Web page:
The Federal Circuit ended the year by handing down a decision that has commanded the attention of the patent litigation bar. It was the second high-profile writ of mandamus ordering the Eastern District of Texas to grant a motion to transfer venue within the final three months of 2008. Many patent defendants hope that this newest decision is likely to cool the hotbed of patent litigation that is the Eastern District of Texas.
In this most recent case, In re TS Tech USA Corp., Misc. No. 888 (Fed. Cir. Dec. 29, 2008), the Federal Circuit held that the district judge abused his discretion in failing to transfer a patent infringement case out of the district. Less than three months earlier, the en banc Fifth Circuit held that a district judge similarly erred by refusing to transfer a non-patent case to an alternate venue in In Re Volkswagen, No. 07-40058 (5th Cir. Oct. 10, 2008). Some believe the very low rate of transfer out of the plaintiff-friendly Eastern District of Texas may soon increase as defendants attempt to leverage these two recent decisions.
In TS Tech, plaintiff patent-holder had filed an infringement suit in the Eastern District of Texas, despite having no connection to that jurisdiction -- a common scenario in the world of patent litigation. Defendant promptly filed a motion to transfer under 28 U.S.C. § 1404(a), and the court predictably denied their request. In denying the motion, however, the court repeatedly misapplied Fifth Circuit law, including the Fifth Circuit's most recent pronouncement in Volkswagen. As a result, the Federal Circuit found that the court "clearly abused its discretion" in denying transfer out of the Eastern District.
According to the Federal Circuit, the first of many errors by the district judge was that he gave too much weight to the plaintiff's choice of venue, treating it as a distinct factor in the transfer analysis. Instead, the Federal Circuit emphasized that all the weight to be accorded to plaintiff's choice of venue is reflected in "the burden that a moving party must meet in order to demonstrate that the transferee venue is a clearly more convenient venue."
Second, the district court erroneously disregarded the Fifth Circuit's "100-mile" rule in assessing the cost for witnesses to attend trial in Texas. Under this rule, when the distance between the current and proposed venue is more than 100 miles, the witness convenience factor increases directly with the additional travel distance. In TS Tech, all of the key witnesses were clustered in Ohio, Michigan and Canada -- near to the venue proposed by the defendant, the Southern District of Ohio. The Federal Circuit determined that the substantially greater distance all of these witnesses would have to travel to the Eastern District of Texas weighed considerably in favor of transfer.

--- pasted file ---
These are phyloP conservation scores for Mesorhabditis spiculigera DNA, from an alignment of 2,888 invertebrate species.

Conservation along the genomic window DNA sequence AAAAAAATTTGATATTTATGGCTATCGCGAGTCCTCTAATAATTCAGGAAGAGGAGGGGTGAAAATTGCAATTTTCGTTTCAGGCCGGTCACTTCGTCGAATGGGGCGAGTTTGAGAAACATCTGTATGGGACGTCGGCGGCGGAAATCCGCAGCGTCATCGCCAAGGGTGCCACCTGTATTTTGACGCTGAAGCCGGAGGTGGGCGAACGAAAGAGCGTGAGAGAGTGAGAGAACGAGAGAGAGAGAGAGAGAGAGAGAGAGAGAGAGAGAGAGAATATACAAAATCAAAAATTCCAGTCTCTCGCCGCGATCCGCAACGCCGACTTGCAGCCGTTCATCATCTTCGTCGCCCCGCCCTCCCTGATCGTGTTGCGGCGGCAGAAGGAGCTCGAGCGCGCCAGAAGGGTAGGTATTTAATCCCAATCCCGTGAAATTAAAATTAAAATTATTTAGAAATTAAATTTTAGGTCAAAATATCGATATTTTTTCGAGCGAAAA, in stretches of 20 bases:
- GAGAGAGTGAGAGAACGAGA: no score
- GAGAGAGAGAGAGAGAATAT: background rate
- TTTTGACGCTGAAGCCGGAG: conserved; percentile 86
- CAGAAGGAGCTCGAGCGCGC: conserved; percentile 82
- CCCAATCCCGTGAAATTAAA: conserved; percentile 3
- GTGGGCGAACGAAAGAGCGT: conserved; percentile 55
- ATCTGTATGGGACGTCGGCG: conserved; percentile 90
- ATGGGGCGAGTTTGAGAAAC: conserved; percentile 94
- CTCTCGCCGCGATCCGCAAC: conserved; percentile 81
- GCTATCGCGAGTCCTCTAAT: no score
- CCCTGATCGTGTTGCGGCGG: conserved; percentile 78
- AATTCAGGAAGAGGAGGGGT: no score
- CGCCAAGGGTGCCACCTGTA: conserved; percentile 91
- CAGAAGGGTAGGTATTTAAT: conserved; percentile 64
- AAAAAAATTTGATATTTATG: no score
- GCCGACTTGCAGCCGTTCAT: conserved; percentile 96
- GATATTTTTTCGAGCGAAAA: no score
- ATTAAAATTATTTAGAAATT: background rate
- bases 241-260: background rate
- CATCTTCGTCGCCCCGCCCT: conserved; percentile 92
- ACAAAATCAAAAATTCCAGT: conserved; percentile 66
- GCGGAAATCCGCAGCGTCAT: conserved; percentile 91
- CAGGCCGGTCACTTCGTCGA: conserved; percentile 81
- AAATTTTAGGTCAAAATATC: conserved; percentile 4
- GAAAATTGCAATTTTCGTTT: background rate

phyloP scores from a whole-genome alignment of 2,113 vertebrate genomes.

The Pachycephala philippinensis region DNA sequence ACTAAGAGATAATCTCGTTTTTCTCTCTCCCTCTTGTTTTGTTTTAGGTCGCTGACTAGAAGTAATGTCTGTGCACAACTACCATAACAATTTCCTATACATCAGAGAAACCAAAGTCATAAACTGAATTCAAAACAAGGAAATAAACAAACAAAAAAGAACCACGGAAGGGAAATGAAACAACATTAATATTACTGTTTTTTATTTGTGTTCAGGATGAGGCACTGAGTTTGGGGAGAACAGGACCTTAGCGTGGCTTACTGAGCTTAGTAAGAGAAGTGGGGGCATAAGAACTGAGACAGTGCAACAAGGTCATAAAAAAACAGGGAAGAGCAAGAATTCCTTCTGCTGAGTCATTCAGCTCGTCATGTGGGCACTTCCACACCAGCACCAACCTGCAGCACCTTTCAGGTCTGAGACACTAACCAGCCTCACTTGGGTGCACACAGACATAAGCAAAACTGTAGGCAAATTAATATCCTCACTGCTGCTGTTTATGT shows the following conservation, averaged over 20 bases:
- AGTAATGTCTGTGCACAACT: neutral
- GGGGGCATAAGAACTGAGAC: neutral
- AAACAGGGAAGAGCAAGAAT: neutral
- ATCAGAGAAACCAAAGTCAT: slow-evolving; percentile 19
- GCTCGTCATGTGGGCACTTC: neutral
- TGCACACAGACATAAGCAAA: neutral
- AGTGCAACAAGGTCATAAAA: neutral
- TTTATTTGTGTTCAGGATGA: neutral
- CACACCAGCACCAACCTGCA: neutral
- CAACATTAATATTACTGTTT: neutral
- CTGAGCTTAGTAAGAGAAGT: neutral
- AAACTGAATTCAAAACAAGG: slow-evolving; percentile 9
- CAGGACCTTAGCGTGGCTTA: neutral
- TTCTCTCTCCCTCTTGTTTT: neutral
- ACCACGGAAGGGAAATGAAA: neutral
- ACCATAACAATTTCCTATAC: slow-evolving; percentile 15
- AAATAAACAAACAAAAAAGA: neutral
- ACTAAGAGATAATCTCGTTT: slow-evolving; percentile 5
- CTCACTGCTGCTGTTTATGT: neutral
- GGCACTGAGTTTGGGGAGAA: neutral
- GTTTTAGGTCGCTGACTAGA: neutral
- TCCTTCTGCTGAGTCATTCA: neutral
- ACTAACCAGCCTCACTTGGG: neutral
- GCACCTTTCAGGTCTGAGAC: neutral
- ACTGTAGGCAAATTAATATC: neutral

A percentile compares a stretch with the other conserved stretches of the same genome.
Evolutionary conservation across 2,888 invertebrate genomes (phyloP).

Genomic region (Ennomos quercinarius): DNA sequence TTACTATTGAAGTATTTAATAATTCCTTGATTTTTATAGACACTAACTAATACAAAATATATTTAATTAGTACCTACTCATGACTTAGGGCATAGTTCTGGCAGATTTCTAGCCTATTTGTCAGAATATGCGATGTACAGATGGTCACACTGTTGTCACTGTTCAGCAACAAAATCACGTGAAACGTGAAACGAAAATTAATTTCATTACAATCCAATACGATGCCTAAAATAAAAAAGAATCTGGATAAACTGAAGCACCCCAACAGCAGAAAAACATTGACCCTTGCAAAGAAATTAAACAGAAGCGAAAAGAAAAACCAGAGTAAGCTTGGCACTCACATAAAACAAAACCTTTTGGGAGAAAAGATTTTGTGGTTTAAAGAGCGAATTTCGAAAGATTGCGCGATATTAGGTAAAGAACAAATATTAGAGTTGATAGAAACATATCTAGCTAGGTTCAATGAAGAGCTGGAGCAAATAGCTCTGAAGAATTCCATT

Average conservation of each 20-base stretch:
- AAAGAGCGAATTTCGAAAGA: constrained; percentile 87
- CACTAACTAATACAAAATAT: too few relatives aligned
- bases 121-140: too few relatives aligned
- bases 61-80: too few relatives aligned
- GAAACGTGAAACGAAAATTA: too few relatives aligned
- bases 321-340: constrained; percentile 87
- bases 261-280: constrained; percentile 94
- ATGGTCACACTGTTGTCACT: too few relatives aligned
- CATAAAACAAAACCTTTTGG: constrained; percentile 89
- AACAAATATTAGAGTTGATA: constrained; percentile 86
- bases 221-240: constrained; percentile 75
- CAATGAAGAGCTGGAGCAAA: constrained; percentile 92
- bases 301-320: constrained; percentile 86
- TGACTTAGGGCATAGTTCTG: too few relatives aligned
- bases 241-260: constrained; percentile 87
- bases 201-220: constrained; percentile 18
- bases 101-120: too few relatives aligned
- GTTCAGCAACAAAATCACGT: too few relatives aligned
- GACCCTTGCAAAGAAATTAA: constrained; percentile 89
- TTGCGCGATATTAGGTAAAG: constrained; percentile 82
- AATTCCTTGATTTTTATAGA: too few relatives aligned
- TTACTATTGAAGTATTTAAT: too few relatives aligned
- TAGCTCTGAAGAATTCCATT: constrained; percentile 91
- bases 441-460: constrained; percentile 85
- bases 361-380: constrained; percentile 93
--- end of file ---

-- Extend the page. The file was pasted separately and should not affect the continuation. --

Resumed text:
Similarly, the district court had emphasized that much of the evidence in the case was stored electronically, and it found that the relative ease of access to sources of proof to be insignificant due to "the increased ease of storage and transportation." However, the Federal Circuit reiterated the Fifth Circuit's pronouncement that recent technological advancements in document storage and transportation have not rendered the location of evidence superfluous, especially in TS Tech, where all of the physical evidence was located near the proposed venue.
Finally, the Federal Circuit concluded that the mere fact that the allegedly infringing product was sold in the Eastern District of Texas overstated the "local interest" in deciding the dispute. The Federal Circuit held that since the allegedly infringing products had been sold throughout the country, the citizens of the Eastern District of Texas have no more of an interest in the case than do the citizens of any other venue.
Some court watchers have wondered whether the Federal Circuit may have ended the Eastern District of Texas' run as the preferred forum of patent plaintiffs. The effects of the Federal Circuit's TS Tech decision will play out in the coming months. In the past, plaintiffs with few connections to the district have been willing to risk 1404(a) transfer motions. Many defendants hope that the rate at which the judges of the Eastern District of Texas will transfer cases out of the district will rise sharply. That may prove to be wishful thinking, as plaintiffs will argue that TS Tech does not stand for any new sweeping propositions of law, but rather was a case decided on a very narrow set of facts. For defendants, it may be enough to hope that plaintiffs will think twice before automatically filing their new cases in the Eastern District of Texas.
Woodmansee is a partner in the Patent Litigation Group at Morrison & Foerster's San Diego Office, and Simmons is an associate in that same group.